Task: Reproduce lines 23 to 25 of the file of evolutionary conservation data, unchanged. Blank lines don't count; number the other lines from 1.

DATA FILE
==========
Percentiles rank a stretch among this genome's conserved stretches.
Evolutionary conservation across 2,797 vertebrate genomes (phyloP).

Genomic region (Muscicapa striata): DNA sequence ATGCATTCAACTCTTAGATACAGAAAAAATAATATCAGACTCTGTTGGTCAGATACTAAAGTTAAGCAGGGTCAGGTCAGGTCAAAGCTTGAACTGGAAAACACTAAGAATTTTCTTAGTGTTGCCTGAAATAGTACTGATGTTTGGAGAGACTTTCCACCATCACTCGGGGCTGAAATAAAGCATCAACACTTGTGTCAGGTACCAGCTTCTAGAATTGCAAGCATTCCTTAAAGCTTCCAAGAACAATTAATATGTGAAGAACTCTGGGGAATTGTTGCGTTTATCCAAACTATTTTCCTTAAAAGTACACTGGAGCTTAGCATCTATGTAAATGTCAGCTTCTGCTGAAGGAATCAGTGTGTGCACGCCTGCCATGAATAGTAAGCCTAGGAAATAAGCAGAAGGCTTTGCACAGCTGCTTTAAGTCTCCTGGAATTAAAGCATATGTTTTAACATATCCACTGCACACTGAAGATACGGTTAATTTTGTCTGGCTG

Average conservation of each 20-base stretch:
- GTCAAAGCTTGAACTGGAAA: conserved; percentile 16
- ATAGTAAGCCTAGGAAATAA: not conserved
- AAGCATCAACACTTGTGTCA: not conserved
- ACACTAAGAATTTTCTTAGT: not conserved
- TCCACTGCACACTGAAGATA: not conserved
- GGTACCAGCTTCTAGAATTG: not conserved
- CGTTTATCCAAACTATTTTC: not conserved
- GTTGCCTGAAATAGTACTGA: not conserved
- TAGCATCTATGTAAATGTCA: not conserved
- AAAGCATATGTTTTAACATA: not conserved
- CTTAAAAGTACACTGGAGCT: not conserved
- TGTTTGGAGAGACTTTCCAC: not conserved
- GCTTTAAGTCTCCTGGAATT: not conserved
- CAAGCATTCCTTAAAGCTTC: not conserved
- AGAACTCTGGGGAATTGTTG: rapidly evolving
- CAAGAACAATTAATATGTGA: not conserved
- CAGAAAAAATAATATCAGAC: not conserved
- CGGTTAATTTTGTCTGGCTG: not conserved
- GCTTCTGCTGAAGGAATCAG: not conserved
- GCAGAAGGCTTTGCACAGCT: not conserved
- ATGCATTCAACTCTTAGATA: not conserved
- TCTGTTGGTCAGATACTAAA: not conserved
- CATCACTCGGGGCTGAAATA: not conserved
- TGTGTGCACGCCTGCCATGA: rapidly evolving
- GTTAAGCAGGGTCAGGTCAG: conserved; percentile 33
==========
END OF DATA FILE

- GCTTCTGCTGAAGGAATCAG: not conserved
- GCAGAAGGCTTTGCACAGCT: not conserved
- ATGCATTCAACTCTTAGATA: not conserved